Residential School Abuse in Canada

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Providing True Reparation: Changes the Government of Canada Must Make in its Current Policies Towards the Addressing Legacy of Residential School Abuse

For decades First Nations people1 faced abuse in Canada's residential school system. Native children had their culture and families torn away from them in the name of solving the perceived “Indian Problem” in Canada. These children faced emotional, physical, and sexual abuse at the hands of residential school supervisors and teachers. Since the fazing out of residential schools in the 1960's the survivors of residential schools and their communities have faced ongoing issues of substance addiction, suicide, and sexual abuse.2 These problems are brought on by the abuse that survivors faced in residential schools. The government of Canada has established a Truth and Reconciliation Commission (TRC) to address these issues but it has been largely ineffective. Though the Government of Canada has made adequate efforts towards monetary reparations for the survivors of residential schools, it has failed to provide a means to remedy the ongoing problems of alcohol and drug addiction, sexual abuse, and suicide in the communities of residential school survivors.3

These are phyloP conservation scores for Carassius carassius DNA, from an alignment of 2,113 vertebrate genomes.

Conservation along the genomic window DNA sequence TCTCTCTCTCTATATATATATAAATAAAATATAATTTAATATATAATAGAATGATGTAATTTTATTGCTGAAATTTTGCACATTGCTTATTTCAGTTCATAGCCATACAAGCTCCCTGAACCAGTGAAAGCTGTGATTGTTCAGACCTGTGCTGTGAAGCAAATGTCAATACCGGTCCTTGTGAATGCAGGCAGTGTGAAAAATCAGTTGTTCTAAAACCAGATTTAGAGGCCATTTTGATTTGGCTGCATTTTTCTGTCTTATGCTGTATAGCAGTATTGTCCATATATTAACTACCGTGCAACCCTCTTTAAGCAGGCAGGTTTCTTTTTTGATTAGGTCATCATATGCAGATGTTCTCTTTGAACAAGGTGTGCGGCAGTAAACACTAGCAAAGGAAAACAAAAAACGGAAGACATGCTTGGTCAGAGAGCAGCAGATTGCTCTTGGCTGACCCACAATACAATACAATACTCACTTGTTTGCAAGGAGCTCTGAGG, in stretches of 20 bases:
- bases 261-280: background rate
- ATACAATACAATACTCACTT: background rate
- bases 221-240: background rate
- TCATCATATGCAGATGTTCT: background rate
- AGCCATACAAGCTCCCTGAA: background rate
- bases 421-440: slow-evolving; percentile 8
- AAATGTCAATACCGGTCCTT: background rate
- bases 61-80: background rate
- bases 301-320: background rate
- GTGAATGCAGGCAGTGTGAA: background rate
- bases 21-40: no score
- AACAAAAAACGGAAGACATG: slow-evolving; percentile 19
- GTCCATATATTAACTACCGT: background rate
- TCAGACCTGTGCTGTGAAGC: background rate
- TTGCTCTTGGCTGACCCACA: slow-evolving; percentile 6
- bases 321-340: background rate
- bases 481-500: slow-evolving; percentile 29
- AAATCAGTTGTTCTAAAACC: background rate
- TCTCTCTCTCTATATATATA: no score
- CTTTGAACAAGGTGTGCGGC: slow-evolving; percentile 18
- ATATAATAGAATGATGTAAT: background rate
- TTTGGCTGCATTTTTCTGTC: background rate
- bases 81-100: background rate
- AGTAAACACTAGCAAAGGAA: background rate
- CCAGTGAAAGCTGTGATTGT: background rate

Residential schools were first established in the 1880's to solve Canada's “Indian Problem”. Settlers in Canada thought of the First Nations people as savages, and the goal of the residential schools was to civilize them and integrate them in to white Canadian society. The first operators of residential schools thought of their forced integration as a benefit to native peoples. One of the overseers of residential schools wrote to the Sisters in charge of St. Joseph's Mission at Williams Lake that “It now remains for ...

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... April 10, 2014.

The Provincial Advocate For Children And Youth. Feathers of Hope. Compiled by The Provincial Advocate For Children And Youth. Toronto: n.p., 2014. Accessed May 21, 2014.

Stanton, Kim. "Canada's Truth and Reconciliation Commission: Settling the Past?" The International Indigenous Policy Journal 2, no. 3 (August 30, 2011): 1-20. Accessed May 18, 2014.

The Truth and Reconciliation Commission of Canada. Truth and Reconciliation Commission of Canada: Interim Repot. Winnipeg, Manitoba: Government of Canada, 2012. Accessed May 17, 2014.
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